Discusses writing consultants' transformation of universal concepts, such as collaboration, to address specific local needs. Pemberton, Michael A., "Planning for Hypertexts in the Writing Center...Or Not." 24.1 (2003): 9-24. Explores the threat technology poses to writing centers and questions the necessity of preparing writing center tutors to address issues involved with creating and analyzing hypertext.

Pennington, Jill. Review. The Politics of Writing Centers. Eds. Jane Nelson and Kathy Evertz. Portsmouth, NH: Boynton/Cook-Heinemann, 2001. 23.1 (2002): 67-72.

Petric, Bojana. "Students' Attitudes Towards Writing and the Development of Academic Writing Skills." 22.2 (2002): 9-27. Explores ESL graduate students' attitudes about writing and encourages both students and instructors to have greater awareness of their own as well as others' attitudes about writing.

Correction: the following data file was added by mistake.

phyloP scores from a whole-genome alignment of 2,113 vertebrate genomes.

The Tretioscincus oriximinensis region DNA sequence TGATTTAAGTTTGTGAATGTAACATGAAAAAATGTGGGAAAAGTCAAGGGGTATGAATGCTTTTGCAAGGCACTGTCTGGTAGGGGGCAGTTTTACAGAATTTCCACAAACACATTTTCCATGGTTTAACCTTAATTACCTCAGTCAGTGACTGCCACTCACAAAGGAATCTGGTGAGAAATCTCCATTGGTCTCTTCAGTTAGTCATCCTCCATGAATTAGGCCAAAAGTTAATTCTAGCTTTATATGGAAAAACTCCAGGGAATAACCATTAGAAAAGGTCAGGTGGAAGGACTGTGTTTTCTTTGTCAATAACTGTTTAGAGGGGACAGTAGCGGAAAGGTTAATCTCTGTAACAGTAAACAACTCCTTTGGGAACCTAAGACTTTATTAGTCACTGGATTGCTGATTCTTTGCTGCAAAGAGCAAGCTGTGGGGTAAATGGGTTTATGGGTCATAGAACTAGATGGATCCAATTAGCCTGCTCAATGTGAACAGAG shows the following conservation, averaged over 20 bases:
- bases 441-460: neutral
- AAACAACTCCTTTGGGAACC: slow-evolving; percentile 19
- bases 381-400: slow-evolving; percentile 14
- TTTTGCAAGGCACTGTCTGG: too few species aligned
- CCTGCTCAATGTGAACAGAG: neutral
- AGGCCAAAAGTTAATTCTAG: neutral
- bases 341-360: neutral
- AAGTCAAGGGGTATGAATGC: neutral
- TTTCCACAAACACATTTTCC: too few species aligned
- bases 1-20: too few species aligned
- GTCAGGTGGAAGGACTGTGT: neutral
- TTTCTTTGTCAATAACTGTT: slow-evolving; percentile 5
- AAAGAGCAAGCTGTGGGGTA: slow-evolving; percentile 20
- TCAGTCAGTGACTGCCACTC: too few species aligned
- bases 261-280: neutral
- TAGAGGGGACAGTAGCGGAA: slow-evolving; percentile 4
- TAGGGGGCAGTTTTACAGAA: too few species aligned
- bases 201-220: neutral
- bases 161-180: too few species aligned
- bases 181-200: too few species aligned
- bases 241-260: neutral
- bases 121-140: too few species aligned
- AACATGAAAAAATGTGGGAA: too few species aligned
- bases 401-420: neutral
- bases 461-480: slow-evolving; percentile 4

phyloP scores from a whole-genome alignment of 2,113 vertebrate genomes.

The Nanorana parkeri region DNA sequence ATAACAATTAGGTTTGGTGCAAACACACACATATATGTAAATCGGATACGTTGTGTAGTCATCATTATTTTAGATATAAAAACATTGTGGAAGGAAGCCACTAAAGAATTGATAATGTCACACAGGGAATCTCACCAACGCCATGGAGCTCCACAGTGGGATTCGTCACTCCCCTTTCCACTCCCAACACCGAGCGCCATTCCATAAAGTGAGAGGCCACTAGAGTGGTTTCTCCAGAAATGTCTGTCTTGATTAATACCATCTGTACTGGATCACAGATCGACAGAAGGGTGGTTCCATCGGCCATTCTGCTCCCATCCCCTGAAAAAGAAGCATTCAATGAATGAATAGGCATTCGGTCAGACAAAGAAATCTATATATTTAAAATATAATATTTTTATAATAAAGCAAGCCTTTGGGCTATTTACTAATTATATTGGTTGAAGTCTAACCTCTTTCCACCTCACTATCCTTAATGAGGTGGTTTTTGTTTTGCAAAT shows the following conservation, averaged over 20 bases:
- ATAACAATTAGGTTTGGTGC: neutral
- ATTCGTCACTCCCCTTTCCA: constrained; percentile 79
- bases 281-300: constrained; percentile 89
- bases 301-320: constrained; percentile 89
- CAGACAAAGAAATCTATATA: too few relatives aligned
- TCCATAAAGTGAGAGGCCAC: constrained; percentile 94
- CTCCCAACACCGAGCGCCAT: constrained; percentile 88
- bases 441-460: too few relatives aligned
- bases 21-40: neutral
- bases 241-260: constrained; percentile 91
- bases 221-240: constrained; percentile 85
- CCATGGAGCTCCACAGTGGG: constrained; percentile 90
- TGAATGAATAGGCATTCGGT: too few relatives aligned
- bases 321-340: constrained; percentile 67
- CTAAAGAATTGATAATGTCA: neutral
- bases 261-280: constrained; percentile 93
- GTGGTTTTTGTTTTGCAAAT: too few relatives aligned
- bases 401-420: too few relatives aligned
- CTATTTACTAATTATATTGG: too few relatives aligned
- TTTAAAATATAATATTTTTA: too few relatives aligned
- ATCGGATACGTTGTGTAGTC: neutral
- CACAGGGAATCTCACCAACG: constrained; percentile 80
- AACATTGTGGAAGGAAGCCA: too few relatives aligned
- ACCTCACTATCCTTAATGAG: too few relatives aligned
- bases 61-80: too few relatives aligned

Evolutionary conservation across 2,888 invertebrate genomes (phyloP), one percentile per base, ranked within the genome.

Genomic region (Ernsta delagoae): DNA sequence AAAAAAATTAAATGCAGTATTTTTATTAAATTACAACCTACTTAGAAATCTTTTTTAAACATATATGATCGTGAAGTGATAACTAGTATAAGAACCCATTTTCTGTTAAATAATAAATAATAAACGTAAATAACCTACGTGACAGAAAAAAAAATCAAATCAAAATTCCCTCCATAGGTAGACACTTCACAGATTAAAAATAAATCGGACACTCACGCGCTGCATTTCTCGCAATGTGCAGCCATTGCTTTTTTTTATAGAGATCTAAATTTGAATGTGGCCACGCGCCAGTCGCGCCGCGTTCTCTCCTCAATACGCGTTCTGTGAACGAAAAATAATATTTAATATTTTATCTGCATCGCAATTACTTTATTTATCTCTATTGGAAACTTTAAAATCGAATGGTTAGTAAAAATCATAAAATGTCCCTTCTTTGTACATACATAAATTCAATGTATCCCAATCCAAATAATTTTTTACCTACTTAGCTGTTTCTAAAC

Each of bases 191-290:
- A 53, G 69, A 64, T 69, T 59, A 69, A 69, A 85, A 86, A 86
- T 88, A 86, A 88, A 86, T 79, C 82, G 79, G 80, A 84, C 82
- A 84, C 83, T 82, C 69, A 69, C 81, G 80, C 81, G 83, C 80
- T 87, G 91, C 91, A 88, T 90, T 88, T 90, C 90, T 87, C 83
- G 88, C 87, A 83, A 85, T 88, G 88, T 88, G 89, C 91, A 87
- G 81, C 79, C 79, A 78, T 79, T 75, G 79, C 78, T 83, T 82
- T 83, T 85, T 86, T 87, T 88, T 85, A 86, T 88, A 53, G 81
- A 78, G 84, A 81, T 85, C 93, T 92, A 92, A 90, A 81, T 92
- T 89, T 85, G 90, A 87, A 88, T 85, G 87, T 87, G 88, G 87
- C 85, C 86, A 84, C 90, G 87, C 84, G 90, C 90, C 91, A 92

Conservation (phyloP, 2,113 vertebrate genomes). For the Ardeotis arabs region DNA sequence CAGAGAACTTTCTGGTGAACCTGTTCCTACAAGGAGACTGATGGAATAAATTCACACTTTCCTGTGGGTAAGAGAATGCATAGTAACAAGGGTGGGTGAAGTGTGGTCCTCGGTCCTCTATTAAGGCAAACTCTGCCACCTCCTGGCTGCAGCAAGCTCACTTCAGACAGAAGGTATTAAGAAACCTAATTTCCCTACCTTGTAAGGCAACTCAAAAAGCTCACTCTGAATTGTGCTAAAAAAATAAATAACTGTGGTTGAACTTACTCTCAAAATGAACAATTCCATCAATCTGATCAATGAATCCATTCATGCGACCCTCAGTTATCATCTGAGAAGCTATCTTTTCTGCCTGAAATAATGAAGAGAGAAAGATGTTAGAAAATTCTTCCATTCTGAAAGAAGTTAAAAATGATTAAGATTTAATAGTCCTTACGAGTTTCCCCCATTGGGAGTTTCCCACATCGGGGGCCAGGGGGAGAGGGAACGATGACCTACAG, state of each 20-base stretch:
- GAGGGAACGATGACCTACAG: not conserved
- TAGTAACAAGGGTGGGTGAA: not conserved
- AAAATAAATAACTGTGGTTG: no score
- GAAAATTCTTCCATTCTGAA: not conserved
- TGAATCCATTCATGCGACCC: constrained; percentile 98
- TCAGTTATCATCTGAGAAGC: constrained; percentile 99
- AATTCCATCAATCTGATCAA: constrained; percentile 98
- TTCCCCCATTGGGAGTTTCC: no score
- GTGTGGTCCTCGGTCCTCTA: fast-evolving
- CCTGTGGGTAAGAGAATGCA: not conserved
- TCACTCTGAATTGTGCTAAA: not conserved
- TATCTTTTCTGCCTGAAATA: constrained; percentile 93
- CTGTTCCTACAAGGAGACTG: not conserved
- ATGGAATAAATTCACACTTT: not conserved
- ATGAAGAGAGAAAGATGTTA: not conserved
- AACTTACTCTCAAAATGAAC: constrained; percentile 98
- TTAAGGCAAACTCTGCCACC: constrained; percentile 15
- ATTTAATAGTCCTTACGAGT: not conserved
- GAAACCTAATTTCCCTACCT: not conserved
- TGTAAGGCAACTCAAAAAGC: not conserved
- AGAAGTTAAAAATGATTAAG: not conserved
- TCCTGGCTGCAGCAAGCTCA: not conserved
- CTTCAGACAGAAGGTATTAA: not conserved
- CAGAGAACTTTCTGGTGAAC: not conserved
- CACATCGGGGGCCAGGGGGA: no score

Reichelt, Melinda. Review. Landmark Essays on ESL Writing. Eds. Tony Silva and Paul Kei Matsuda. Mahwah, NJ: Pergamon, 2001. 21.2 (2001): 104-107.

Santa, Tracy. "Writing Center Orthodoxies as Damocles' Sword: An International Perspective." 22.2 (2002): 29-38. Argues for the use of improvisation in nonWestern writing center tutoring that draws on pedagogical theory but does not necessarily follow the prescriptive rules for tutoring many theories espouse.

Smith, Louise Z. "Independence and Collaboration: Why We Should Decentralize Writing Centers." 7.1: 3-10. Rpt. in 23.2 (2003) : 15-23. Describes the intellectual and political components of the composition and writingacross-the-curriculum pedagogies.